Uber legal in Victoria, but "mum-and-dad" investors should be up in arms

Today's announcement that Victoria will follow other states and territories in allowing Uber to operate may be good news for consumers. But taxi licence owners, many who are "mum-and-dad" investors, have had the value of their investments destroyed by populist policy and poor foresight by state governments.

NSW recently announced a $1 levy per taxi or Uber ride to fund compensation for taxi licence owners and those suffering severe financial hardship as a result of the regulatory changes. The total package for NSW is $250m.

Victoria's package is more generous, with a $2 levy proposed to provide compensation in the order of $378m for a buy-back scheme. There is also an allocation from the levy for $78m as part of a "fairness fund" for those hit hardest by the reforms.

The compensation funds represent a typical policy response to liberalising long-established regulated monopolies, but the amounts are far from "fair" and the process has been poorly implemented.

In Sydney, taxi licences peaked at about $425k in 2011, and have been in decline since. Licence owners can expect to receive $20k in compensation per licence, with multiple licence owners receiving a maximum of $40k.

In Melbourne, recent market values were in the order of $150k, down from around $500k in 2010-11. Victoria's buy-back scheme will provide for a maximum of two licences with $100k offered for the first licence and $50k for the second licence.

News media reports suggest that consumers are upset about the levy, especially in Victoria, which will add significantly to the cost of using taxi and Uber services. Consumers tend to be happy about moves by Uber to bring competition to the decades-old monopolies in each state. And while the taxi industry is one of the last regulated monopolies to be liberalised in Australia, the transition has been handled rather poorly by state governments.

Taxi licence owners have been mostly kept in the dark about taxi industry reform in Victoria. As late as 19 August, taxi operators in Melbourne had no idea what would be in the reform package announced today. And Victoria's comparatively generous package might make Sydney and Brisbane operators wonder why the differences in the compensation packages should be so dramatic.

Uber users are sure to be happy about the new competitive landscape, but there is more at risk than simply improving taxi prices and services. Investor and voter confidence in state governments' ability to regulate effectively has been diminished for three main reasons.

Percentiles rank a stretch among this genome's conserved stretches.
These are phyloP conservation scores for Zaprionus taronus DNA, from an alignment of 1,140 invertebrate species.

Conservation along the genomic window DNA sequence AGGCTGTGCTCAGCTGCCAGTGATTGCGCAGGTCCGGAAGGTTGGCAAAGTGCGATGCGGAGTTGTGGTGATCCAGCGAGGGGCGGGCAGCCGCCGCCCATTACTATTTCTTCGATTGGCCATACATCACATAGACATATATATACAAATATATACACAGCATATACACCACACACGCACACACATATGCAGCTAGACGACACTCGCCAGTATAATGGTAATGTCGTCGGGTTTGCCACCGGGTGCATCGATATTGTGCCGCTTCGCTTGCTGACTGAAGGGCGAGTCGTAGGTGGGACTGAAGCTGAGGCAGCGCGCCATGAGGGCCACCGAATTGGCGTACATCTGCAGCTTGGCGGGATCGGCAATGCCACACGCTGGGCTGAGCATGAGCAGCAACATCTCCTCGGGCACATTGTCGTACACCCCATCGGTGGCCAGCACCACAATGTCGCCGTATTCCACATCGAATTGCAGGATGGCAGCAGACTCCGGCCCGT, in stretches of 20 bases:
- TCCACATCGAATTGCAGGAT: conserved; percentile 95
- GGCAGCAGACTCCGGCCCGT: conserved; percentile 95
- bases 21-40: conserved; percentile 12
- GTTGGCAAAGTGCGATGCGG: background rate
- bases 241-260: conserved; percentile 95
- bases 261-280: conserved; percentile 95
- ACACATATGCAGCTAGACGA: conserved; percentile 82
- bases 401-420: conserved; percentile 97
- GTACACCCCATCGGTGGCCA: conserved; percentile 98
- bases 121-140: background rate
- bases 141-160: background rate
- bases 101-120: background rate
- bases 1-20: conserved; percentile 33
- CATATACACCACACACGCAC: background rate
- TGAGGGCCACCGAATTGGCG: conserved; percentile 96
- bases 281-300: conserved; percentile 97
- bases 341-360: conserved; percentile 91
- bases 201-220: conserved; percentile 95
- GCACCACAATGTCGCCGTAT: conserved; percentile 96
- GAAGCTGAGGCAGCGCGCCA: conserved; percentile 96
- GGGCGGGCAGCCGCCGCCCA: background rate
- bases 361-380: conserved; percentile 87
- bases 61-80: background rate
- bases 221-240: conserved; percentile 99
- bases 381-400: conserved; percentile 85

First, Uber has effectively broken the law and used its capital to force the end of the old monopoly, allegedly paying drivers fines while lobbying governments with media-grabbing publicity stunts. Rather than encourage a proper transition strategy, even the Prime Minister applauded Uber for its "agile" business model. Uber made the policy, not the elected representatives.

Second, taxi operators have been bound by the rules of the regulated monopoly. They played by the rules established under the rule of law. Uber didn't, and, backed by popular sentiment, have cleverly manipulated the taxi industry. State governments continued to regulate taxis but were powerless to enforce their own laws where Uber was concerned.

Third, state government have been slow to act and adequately transition the formerly regulated monopolies. Reform of the taxi industry was decades overdue. This has effectively destroyed the value created under the rules of the regulatory monopoly. While consumers may be unconcerned, the taxi industry did not create itself - it was created as a regulated monopoly by state governments.

If we consider that Melbourne an Sydney alone are serviced by over 8,000 taxi licences, once valued at up to $500k, then significant investment value has been destroyed. Not by competition, but by a company that broke the law, by consumers who readily supported cheaper prices, and then by state governments who restructured the market by implementing rapid, populist policies.

As it stands, "mum-and-dad" investors are paying the price so consumers can obtain cheaper fares. If the same was done to the Australian share market, the economic consequences would be disastrous.

Had state governments transitioned the taxi industry appropriately, then licence owners could have had adequate time to prepare. It is not their fault that state governments were slow to act.

Uber has won, and there will be much rejoicing by consumers. But the way the transition has occurred verges on the unethical, and licence owners are footing the bill. To make matters worse, some commentators are blaming the taxi industry.  This is inherently unfair. In a regulated monopoly, the regulated players have little impact on the rules.

But many "mum-and dad" investors may never trust governments again. And rightly so.

The damage done by populist policy and poor regulatory oversight in the taxi industry is a far cry from the slow, unnatural death of the Australian automotive manufacturing industry. In fact, automotive manufacturers are still protected by tariffs even though the industry is set to end very soon. It is obvious that the "mum and dad" investors in the taxi industry lack the political clout of the automotive industry multinationals.

The "fairness funds" are hardly fair compensation, and, as I have argued elsewhere, the cheaper prices will hardly be worth the cost. Mums and dads are paying for it now.

It is clear that multinationals can manipulate state governments by adopting Uber's approach. All you need is plenty of money, a plan to introduce cheaper prices for consumers, and the boldness to flaunt the law. As we have seen, state governments will then roll over.

Let us now hope that your retirement savings are not next in line.